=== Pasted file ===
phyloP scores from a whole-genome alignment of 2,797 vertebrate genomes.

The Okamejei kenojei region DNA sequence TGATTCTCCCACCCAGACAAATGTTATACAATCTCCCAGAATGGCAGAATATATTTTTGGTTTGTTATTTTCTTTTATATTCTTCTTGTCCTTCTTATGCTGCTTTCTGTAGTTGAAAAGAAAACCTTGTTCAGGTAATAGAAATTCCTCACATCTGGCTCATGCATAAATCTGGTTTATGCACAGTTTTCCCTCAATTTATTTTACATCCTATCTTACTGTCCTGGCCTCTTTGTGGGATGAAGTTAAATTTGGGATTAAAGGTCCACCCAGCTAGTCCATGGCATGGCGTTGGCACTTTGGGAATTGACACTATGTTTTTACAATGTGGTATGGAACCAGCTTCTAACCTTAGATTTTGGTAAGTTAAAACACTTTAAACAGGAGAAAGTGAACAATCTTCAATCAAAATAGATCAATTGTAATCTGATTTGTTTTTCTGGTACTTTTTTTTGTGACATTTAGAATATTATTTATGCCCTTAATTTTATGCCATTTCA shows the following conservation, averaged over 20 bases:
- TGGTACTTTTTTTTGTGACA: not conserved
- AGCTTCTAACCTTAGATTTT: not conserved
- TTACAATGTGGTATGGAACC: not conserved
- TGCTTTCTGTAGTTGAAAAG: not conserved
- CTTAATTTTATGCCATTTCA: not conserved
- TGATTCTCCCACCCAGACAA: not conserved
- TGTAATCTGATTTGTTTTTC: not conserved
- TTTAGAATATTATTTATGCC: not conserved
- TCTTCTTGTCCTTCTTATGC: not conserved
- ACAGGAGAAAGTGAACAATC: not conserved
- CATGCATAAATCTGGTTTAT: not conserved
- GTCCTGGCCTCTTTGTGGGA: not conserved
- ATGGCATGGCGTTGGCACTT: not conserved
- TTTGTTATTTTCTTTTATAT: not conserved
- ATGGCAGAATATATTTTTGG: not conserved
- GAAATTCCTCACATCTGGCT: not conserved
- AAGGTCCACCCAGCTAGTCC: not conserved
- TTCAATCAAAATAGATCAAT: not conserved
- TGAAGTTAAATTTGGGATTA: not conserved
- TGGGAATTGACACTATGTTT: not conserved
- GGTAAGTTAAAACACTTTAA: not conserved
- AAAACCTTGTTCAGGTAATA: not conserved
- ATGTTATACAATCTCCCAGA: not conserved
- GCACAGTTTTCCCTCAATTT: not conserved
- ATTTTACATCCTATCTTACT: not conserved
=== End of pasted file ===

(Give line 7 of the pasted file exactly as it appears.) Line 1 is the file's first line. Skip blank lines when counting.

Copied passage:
- CTTAATTTTATGCCATTTCA: not conserved